You heard this won the National Book Award, right? Do you buy this for the veteran in your life? Yes. Do you buy it for the literary snob in your life? Yes. Do you buy it for your landlord, your postman, or your former high school teacher? Yes. Yes. Yes.

    Clarkesworld Year 6, edited by Neil Clarke 
    There’s a lot of great science fiction being published online these days, but Neil Clarke over at Clarkesworld always manages to put out a physical version of all the best stuff he’s championed in a given year. If you’ve got a budding sci-fi/fantasy writer who needs some inspiration this holiday season, any of the Clarkesworld anthologies are a surefire win.

  • Ryan Britt 5:00 pm on 2014/11/07 Permalink
    Tags: , , , fantasy casting, ,   

    Here’s Who Should Play the Baudelaires , the Snickets, and Count Olaf in Netflix’s A Series of Unfortunate Events 

    dreamcastingThis week, one of the best book series of all time received extremely fortunate news: A Series of Unfortunate Events, by Lemony Snicket, is getting a second chance at becoming a great live-action adaptation, this time in the form of a Netflix original series. There’s no word on casting for the show yet, but why should that stop us? Here’s a dream cast list—a phrase that here means: NEVER GOING TO HAPPEN—for the new Series of Unfortunate Events series!


    Anna Kendrick as Violet Baudelaire

    Yes, she’s 29, and the character is supposed to be 14, but Kendrick has been killing it playing smarty-pants girls of all sorts of ages since Rocket Science. Casting actual children as children is tough, but Olivia Newton-John was 27 in Grease and Stockard Channing was 33, and they were supposed to be in HIGH SCHOOL! Kendrick has the right attitude for Violet, and if the new Magicians TV show can’t have her as Julia, then Netflix’s Snicket should get her as Violet.

    Screen Shot 2014-11-07 at 11.06.09 AM

    Owen Best as Klaus Baudelaire

    You may not remember this guy, but he played the young Sam Flynn in Tron:Legacy back in 2010, and he also shows up in the Diary of a Wimpy Kid movie. Put some glasses on him, and I say you’ve found yourself the book-loving Klaus.


    A baby as Sunny Baudelaire

    Will have to be a baby. Maybe a baby that is computer-generated. How Netflix will figure out that time when she sword fights with her two teeth is a mystery.


    Owen Wilson as Lemony Snicket

    He’s the narrator and “author” of the entire series, trailing just behind the Baudelaire orphans and telling their story. He once had a thing with their mother, and he’s part of a secret organization that may or may not be out to stop fires. In the last film adaptation, Snicket was voiced by Jude Law, which, while fine, was probably a mistake. A comedic, offbeat, and original voice might be ideal here, and if Snicket is ever seen in this version, it may as well be Owen Wilson.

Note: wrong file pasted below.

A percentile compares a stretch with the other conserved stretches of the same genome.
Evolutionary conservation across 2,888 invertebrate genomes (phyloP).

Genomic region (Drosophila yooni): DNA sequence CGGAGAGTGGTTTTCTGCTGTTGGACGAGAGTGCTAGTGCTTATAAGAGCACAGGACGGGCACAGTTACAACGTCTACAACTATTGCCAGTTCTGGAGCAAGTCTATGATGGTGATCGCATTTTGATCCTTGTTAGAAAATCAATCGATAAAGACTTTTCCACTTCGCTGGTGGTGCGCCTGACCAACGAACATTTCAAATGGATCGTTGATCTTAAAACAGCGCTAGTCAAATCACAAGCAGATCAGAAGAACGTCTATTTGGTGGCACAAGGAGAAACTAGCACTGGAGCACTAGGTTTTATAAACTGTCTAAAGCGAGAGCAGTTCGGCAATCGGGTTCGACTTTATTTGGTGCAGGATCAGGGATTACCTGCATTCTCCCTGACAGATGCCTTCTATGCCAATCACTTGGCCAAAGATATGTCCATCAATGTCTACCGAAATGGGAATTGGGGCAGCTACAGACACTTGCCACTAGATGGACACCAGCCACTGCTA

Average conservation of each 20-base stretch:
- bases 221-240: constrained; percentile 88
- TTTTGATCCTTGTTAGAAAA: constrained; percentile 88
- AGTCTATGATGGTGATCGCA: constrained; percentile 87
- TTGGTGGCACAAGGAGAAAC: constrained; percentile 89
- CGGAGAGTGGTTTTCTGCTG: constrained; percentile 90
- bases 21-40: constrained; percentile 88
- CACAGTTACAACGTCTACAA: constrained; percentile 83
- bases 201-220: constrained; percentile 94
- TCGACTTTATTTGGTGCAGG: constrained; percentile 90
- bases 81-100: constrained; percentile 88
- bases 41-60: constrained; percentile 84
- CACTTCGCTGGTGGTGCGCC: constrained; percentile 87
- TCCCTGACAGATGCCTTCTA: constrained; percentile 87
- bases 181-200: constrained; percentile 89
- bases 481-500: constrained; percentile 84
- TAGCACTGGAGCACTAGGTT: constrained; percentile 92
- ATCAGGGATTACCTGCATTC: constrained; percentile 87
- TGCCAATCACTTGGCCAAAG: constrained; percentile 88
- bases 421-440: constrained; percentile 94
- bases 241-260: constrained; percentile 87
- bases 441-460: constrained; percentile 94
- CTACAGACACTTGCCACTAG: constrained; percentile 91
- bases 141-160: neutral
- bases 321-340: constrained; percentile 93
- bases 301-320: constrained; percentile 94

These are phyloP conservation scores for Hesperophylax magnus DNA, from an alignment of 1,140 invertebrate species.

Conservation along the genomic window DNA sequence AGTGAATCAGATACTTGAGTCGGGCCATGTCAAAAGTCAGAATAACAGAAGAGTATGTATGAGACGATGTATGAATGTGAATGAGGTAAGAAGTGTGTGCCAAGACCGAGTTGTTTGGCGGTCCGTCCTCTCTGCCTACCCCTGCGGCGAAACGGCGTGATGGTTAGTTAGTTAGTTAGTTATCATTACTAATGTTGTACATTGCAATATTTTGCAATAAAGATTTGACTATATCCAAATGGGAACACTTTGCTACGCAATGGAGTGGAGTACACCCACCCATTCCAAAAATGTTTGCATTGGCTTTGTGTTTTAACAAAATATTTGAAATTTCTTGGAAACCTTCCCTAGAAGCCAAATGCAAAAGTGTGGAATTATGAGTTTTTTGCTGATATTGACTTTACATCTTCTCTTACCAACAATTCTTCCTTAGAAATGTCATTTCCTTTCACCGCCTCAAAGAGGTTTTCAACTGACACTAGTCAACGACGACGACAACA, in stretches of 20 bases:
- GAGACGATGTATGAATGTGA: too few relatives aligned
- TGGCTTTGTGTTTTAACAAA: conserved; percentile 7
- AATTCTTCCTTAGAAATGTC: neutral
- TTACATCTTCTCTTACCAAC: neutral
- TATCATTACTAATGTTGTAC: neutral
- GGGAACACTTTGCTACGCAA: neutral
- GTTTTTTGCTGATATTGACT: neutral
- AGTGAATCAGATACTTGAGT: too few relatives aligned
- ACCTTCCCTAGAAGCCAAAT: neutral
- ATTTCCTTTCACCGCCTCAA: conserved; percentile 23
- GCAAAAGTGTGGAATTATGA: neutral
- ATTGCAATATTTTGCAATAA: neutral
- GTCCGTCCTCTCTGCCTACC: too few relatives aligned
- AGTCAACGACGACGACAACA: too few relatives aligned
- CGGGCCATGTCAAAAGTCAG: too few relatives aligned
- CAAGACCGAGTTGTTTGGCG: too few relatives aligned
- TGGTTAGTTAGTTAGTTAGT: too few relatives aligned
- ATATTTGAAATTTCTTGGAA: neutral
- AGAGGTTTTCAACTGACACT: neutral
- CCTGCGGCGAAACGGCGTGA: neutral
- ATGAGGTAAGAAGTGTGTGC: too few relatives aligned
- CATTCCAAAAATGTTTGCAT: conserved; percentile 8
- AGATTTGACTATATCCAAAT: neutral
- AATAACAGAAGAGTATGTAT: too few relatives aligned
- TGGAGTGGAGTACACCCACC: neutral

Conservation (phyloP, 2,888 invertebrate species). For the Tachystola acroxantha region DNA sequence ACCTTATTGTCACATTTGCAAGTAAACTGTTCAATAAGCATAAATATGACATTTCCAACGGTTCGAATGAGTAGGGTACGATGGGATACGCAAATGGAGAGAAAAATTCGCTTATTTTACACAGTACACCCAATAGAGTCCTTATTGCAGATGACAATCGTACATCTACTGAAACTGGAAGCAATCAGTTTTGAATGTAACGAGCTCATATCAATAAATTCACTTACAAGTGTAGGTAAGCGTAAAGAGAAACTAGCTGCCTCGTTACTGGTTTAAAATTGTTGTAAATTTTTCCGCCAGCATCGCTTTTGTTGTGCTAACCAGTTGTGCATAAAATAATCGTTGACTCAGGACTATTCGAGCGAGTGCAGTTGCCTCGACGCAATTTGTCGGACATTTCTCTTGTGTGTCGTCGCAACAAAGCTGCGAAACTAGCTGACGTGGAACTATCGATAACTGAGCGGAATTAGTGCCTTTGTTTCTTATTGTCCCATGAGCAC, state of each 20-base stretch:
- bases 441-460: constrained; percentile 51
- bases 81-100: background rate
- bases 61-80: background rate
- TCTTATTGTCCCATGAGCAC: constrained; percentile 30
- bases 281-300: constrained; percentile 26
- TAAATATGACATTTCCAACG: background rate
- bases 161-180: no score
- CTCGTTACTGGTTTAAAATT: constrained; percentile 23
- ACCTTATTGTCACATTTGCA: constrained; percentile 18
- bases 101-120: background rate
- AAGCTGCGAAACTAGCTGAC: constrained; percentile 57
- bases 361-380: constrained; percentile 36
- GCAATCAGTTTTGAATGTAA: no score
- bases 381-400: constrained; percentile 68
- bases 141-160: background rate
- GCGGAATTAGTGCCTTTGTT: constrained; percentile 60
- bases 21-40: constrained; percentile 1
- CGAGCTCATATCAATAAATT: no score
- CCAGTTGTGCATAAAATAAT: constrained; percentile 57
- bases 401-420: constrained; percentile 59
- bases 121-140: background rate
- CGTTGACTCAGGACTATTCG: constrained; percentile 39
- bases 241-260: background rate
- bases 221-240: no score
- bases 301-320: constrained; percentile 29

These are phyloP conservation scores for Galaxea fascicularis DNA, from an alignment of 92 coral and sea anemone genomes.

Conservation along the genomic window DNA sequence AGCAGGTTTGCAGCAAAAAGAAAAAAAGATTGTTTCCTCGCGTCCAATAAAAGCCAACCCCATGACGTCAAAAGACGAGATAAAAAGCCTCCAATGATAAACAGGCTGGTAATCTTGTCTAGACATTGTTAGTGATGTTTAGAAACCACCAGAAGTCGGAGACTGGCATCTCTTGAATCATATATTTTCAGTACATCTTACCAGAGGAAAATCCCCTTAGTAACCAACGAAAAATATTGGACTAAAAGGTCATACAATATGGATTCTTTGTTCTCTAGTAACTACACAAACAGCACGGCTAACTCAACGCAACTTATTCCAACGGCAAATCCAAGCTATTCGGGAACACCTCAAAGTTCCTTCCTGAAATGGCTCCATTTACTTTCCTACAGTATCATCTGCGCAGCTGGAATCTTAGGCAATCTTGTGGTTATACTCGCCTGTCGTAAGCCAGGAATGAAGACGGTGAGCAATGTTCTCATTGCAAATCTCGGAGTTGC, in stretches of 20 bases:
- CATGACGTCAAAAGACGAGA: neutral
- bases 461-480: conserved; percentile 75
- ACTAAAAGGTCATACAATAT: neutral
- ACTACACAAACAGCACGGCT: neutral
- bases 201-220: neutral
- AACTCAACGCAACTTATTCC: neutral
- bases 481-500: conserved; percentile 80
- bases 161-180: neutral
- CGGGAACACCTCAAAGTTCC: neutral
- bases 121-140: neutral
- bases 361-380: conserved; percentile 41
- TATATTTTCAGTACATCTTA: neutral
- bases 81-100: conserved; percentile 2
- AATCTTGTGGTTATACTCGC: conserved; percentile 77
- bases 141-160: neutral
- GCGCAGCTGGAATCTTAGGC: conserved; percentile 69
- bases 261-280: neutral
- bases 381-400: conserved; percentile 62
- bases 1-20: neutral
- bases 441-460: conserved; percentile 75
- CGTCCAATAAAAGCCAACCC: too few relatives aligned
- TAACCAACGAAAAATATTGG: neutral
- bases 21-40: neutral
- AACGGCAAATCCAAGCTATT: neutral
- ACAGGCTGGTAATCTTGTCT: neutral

Luke Wilson as Jacques Snicket

    In later books, both of Lemony’s siblings appear as active participants in the story, as opposed to the narrator’s more phantomish presence. If we’ve got Owen Wilson as Lemony, why not his real-life brother Luke Wilson as Jacques? I’m not saying they should get Wes Anderson to direct A Series of Unfortunate Events, but someone should probably at least think about it. (Or at the very least try to rip off Wes Anderson’s style.)


    Tina Fey as Kit Snicket

    Kit Snicket’s backstory is slowly, slowly unfolding in the newest series of Lemony Snicket books—All the Wrong Questions—but in A Series of Unfortunate Events, she’s a grown woman who heroically aids the Baudelaires in later books. As with a lot of these characters, a comedic presence makes sense to match the tone of the prose. Fey has already played a character with “Lemon” in her name, so it’s just a hop-skip-and-a Snicket over to Kit.


    Adam Driver as Count Olaf

    Yeah, right, like Adam Driver is going to have time for this! But imagine how great he would be if he somehow did. The idea of Driver playing the scheming nemesis of the Baudelaires (and the Snickets, and the V.F.D.) might seem a little nuts because he’s too young, but there’s something about the modulation of his voice that seems both threatening and hilarious at the same time. In the original film adaptation, Jim Carrey’s performance is okay, and he certainly looks like the excellent Brett Helquist illustrations from the original books, but for this iteration, maybe something a little stranger is needed. Plus, Driver’s got the eyebrows.


    (OR Peter Capaldi!)

    Speaking of eyebrows, and already kind of looking the part, and being age-appropriate, current Doctor Who incumbent Peter Capaldi would make a perfect Count Olaf. Too bad we’ve gotten used to him being such a good guy lately…

    Who would you cast in the new Lemony Snicket series? Which other characters are you excited to see?

  • Ryan Britt 3:30 pm on 2014/09/25 Permalink